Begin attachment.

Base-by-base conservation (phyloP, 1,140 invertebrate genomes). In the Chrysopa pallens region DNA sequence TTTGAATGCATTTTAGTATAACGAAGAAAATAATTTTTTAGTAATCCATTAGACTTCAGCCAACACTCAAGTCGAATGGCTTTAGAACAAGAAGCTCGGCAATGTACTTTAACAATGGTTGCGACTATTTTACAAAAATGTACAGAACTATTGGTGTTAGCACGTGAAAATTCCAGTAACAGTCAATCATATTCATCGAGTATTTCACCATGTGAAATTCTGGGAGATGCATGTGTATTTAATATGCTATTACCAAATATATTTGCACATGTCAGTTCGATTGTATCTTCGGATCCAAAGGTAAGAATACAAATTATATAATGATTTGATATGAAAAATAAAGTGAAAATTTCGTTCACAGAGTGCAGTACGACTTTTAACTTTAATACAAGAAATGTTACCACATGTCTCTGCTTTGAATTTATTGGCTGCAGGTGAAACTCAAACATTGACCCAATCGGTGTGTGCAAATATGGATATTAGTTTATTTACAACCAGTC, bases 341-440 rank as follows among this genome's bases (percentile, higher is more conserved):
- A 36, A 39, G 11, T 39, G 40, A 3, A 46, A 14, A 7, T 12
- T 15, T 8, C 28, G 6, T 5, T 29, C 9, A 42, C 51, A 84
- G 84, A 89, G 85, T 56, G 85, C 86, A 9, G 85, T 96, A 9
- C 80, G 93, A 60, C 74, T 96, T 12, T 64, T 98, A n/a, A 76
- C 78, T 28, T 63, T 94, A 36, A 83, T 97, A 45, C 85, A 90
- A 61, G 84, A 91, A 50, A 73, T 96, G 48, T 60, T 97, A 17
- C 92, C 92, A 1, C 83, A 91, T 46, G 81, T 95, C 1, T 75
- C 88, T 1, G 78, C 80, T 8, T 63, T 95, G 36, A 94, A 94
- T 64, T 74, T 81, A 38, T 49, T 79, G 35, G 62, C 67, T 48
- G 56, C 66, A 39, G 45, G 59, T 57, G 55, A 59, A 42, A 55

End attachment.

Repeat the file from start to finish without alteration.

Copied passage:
Base-by-base conservation (phyloP, 1,140 invertebrate genomes). In the Chrysopa pallens region DNA sequence TTTGAATGCATTTTAGTATAACGAAGAAAATAATTTTTTAGTAATCCATTAGACTTCAGCCAACACTCAAGTCGAATGGCTTTAGAACAAGAAGCTCGGCAATGTACTTTAACAATGGTTGCGACTATTTTACAAAAATGTACAGAACTATTGGTGTTAGCACGTGAAAATTCCAGTAACAGTCAATCATATTCATCGAGTATTTCACCATGTGAAATTCTGGGAGATGCATGTGTATTTAATATGCTATTACCAAATATATTTGCACATGTCAGTTCGATTGTATCTTCGGATCCAAAGGTAAGAATACAAATTATATAATGATTTGATATGAAAAATAAAGTGAAAATTTCGTTCACAGAGTGCAGTACGACTTTTAACTTTAATACAAGAAATGTTACCACATGTCTCTGCTTTGAATTTATTGGCTGCAGGTGAAACTCAAACATTGACCCAATCGGTGTGTGCAAATATGGATATTAGTTTATTTACAACCAGTC, bases 341-440 rank as follows among this genome's bases (percentile, higher is more conserved):
- A 36, A 39, G 11, T 39, G 40, A 3, A 46, A 14, A 7, T 12
- T 15, T 8, C 28, G 6, T 5, T 29, C 9, A 42, C 51, A 84
- G 84, A 89, G 85, T 56, G 85, C 86, A 9, G 85, T 96, A 9
- C 80, G 93, A 60, C 74, T 96, T 12, T 64, T 98, A n/a, A 76
- C 78, T 28, T 63, T 94, A 36, A 83, T 97, A 45, C 85, A 90
- A 61, G 84, A 91, A 50, A 73, T 96, G 48, T 60, T 97, A 17
- C 92, C 92, A 1, C 83, A 91, T 46, G 81, T 95, C 1, T 75
- C 88, T 1, G 78, C 80, T 8, T 63, T 95, G 36, A 94, A 94
- T 64, T 74, T 81, A 38, T 49, T 79, G 35, G 62, C 67, T 48
- G 56, C 66, A 39, G 45, G 59, T 57, G 55, A 59, A 42, A 55